In particular, FIG. 6 shows a CAMCLK waveform that can be a timing signal for the third embodiment 300. The WRITE signal discussed in conjunction with FIG. 3 is also included. An INPUT DATA waveform illustrates a data value that is written into a particular CAM entry. An INPUT ADD waveform illustrates the address of the entry that the INPUT DATA is written into. A C-BIT waveform illustrates the status bit of an entry that is written into. An INDEX value waveform illustrates a resulting INDEX value generated by a ROM 316 of the third embodiment 300. Three time indicators are shown in FIG. 6, including a time t0, time t1 and a time t2.
FIGS. 7A and 7B set forth an example of eight CAM entries of a third embodiment 300. FIG. 7A shows the CAM entries at time t0. FIG. 7B shows the CAM entries at time t1. FIGS. 7A and 7B identify a CAM entry number column and a data column having a status bit, shown as C.
Referring now to FIG. 6 in conjunction with FIGS. 7A and 7B, a write operation of the third embodiment 300 will now be described. At time t0, the first eight entries of a CAM can include five entries that store “valid” data values (entries 000, 001, 100, 101 and 110) and three entries having “invalid” data values (entries 010, 011 and 111). It is assumed that lower numbered entries have a higher priority. Thus, at time t0, entry 010 is the “next free” address.
After time t0, the WRITE signal transitions high, beginning a write operation. Because entry 010 is the next free address, INPUT ADD will be “010,” allowing data to be written into entry 010. The INPUT DATA to be written is shown as DATA G. The value DATA G will include a status bit C=1. Having the status bit C=1 can change the entry 010 from one that stores invalid data to one that stores valid data.
Waveform C-BIT shows how the status of bit of entry 010 changes form 0 to 1 as the DATA G value is written into entry 010.
At time t1, the DATA G value has been written into entry 010. Consequently, the C-bit corresponding to the entry 010 is a 1. Because the WRITE signal remains active (high in the particular example), a learn MUX circuit 310 can generate MUX outputs (PE0 to PEn) corresponding to the inverse of the entry C-bits. As shown in FIG. 7B, following the writing of the DATA G value into entry 010, entry 011 is now the next free address.
A priority encoder 314 can receive the inverse C-bits. At time t1 the CAMCLK signal transitions high, thus the inverse C-bits are latched within the priority encoder 314. Those inverse C-bits that are active (indicate an invalid entry) are prioritized. For the arrangement of FIG. 7B, inverse C-bits for entries 011 and 111 are prioritized, resulting in an encoder output value corresponding to entry 011 being activated.
The activated encoder output can be applied to ROM 316. In response, ROM 316 can generate an index value corresponding to entry 011. In the particular example of FIGS. 6, 7A and 7B, the resulting INDEX is the next free address. Thus, at time t2, the INDEX value is “011.”
It is noted that an applied comparand value can be an “entire” comparand value, or a portion of a comparand value.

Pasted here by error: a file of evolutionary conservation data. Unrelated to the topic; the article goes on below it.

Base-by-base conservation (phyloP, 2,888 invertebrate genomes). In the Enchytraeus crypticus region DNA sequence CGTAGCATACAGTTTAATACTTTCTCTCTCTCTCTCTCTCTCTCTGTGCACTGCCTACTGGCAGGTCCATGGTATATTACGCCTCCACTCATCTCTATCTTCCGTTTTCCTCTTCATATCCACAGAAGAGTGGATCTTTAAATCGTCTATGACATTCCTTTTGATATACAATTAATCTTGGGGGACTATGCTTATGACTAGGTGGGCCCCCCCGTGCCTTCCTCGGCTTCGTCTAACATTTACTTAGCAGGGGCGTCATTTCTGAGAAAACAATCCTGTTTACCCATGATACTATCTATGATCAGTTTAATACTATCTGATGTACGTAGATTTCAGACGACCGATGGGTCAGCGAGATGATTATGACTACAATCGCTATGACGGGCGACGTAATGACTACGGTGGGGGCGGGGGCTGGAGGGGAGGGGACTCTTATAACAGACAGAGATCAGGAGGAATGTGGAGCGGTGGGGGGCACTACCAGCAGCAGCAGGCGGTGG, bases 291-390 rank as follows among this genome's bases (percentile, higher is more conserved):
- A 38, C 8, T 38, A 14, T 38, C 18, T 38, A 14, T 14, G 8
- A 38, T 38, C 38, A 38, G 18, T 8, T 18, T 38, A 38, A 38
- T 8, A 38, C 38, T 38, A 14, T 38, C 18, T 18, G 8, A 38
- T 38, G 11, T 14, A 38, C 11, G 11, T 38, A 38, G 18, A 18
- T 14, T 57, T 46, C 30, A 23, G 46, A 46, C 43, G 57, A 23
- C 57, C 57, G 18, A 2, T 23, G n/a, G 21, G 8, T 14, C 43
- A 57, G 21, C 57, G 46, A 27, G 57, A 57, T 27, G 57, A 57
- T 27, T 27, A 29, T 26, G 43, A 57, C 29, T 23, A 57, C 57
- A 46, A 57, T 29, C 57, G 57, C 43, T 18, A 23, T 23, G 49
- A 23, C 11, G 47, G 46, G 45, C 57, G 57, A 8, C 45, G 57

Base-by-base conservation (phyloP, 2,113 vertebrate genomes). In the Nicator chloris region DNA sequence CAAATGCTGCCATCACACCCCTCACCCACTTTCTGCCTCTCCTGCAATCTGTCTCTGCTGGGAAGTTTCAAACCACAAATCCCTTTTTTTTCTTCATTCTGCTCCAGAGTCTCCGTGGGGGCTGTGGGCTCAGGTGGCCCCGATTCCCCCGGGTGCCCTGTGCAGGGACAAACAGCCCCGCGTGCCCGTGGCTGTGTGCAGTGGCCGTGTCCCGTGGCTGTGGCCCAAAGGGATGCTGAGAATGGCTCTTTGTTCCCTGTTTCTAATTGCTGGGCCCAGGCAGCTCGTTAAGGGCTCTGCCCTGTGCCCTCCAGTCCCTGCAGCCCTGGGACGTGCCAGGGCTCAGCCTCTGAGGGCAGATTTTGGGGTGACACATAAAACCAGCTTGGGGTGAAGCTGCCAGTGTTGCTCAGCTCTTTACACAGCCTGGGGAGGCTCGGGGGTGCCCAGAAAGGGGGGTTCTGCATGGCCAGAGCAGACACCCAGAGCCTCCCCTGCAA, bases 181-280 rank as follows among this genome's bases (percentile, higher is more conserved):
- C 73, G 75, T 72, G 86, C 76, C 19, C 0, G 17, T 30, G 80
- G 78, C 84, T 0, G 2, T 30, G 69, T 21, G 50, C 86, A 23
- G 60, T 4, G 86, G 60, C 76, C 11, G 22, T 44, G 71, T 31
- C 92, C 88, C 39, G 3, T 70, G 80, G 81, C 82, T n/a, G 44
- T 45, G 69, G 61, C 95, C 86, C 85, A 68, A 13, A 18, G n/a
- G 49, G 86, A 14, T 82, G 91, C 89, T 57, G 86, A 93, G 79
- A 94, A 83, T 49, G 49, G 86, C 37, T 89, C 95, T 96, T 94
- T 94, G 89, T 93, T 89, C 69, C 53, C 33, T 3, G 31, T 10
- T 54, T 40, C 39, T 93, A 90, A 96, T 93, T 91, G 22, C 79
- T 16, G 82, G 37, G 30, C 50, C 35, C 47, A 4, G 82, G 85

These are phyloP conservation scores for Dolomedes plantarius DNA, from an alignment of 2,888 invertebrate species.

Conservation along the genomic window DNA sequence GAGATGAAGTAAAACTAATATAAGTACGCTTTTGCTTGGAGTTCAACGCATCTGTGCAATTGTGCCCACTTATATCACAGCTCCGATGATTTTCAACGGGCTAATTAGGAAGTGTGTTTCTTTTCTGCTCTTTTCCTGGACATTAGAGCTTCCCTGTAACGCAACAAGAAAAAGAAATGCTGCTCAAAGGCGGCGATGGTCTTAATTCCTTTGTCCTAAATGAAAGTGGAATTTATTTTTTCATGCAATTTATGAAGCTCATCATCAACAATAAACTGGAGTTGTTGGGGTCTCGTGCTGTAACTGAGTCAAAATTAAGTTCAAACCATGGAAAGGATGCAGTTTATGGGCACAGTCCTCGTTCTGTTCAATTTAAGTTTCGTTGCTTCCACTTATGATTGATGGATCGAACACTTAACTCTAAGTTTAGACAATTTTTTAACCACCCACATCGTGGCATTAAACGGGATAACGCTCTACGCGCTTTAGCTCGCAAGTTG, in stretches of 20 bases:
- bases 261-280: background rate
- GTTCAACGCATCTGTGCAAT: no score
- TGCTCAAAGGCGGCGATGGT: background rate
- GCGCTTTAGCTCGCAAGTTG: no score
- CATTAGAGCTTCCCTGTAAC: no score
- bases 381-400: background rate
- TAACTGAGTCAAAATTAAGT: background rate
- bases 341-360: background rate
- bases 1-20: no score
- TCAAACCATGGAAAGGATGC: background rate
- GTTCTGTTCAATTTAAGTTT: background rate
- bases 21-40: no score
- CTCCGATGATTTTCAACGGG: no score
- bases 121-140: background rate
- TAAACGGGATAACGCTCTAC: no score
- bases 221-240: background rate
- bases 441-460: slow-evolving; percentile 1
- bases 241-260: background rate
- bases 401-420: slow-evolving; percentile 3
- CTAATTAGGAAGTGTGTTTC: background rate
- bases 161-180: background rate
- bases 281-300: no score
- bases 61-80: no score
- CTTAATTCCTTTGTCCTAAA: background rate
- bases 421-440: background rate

It is also noted that while the particular embodiment of FIG. 3 includes entries formed from a row of CAM cells, entries could include multiple such rows. Further, while status bits in FIG. 3 are shown to be stored in a CAM cell in the same row as their corresponding entry, this should not be construed as limiting to the invention. Alternate embodiments may include status bits stored elsewhere that utilize the same priority encoder as match indications.
It is understood that a match indication can include an exact match between all bits of a comparand value and those of a data value, or a “masked” match between the bits of a comparand value and a masked data value.
It is further understood that while the various examples have described encoders that determine priority according to entry order, other priority criteria may be used for match indications and/or next free address determination. Further, a priority encoder may provide one type of priority for match indications and a different priority for next free address determination.
Still further, it is understood that while a mode of operation has been described in which a next free address can be provided after a write operation, other operations could access a next free address, independent of any write operation.
Thus, while the preferred embodiments set forth herein have been described in detail, it should be understood that the present invention could be subject to various changes, substitutions, and alterations without departing from the spirit and scope of the invention. Accordingly, the present invention is intended to be limited only as defined by the appended claims.
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|US20040128455 *||Dec 30, 2002||Jul 1, 2004||Alon Regev||Automatic learning in a CAM|
|US20050162879 *||Mar 22, 2005||Jul 28, 2005||Alon Regev||Automatic learning in a CAM|
|US20060002163 *||Jun 30, 2004||Jan 5, 2006||International Business Machines Corporation||Apparatus and method for detecting multiple hits in CAM arrays|
|US20060080499 *||Nov 30, 2005||Apr 13, 2006||Lawrence King||Searching small entities in a wide CAM|
|US20060136660 *||Dec 21, 2004||Jun 22, 2006||Cisco Technology, Inc.||Associative memory with invert result capability|
|US20070066651 *||Aug 16, 2006||Mar 22, 2007||Laboratorios Del Dr. Esteve S.A.||Pyrazoline derivatives useful for the treatment of cancer|
|US20070130417 *||Oct 17, 2006||Jun 7, 2007||Alon Regev||CAM with automatic writing to the next free address|
|US20080273362 *||Jul 17, 2008||Nov 6, 2008||Varadarajan Srinivasan||Low power content addressable memory|
|U.S. Classification||711/108, 711/158, 365/189.07, 365/49.17, 711/128|